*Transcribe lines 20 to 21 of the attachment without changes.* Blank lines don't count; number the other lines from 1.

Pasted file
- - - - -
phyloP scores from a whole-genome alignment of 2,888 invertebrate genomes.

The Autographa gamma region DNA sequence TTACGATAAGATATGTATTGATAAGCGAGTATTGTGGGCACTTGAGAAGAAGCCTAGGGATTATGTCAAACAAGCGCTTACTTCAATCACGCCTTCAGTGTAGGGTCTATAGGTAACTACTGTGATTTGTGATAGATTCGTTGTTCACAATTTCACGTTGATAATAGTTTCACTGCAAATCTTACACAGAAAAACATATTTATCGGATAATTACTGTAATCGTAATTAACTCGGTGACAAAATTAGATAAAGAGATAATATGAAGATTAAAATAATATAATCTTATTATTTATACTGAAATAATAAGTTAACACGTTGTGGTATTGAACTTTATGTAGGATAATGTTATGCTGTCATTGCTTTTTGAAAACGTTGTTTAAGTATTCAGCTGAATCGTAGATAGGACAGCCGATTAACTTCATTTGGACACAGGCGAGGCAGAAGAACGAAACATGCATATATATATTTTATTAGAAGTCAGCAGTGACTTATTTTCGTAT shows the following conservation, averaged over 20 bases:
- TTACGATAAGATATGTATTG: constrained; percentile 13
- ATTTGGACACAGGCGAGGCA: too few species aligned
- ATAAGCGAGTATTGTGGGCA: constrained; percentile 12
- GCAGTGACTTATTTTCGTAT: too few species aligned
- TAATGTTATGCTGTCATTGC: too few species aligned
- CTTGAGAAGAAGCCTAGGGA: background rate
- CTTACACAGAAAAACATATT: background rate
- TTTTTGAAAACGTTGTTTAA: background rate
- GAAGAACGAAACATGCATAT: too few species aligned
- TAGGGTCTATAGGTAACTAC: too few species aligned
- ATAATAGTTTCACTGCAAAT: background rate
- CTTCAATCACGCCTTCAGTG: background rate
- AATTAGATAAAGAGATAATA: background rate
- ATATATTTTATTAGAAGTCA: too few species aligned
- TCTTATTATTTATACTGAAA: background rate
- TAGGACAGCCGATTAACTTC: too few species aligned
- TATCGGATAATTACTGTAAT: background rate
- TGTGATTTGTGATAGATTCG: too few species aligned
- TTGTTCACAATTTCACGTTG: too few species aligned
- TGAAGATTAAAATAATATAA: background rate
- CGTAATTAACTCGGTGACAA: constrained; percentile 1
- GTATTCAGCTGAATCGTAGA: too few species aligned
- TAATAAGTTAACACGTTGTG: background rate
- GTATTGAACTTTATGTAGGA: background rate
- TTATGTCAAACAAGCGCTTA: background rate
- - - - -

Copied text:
- TGTGATTTGTGATAGATTCG: too few species aligned
- TTGTTCACAATTTCACGTTG: too few species aligned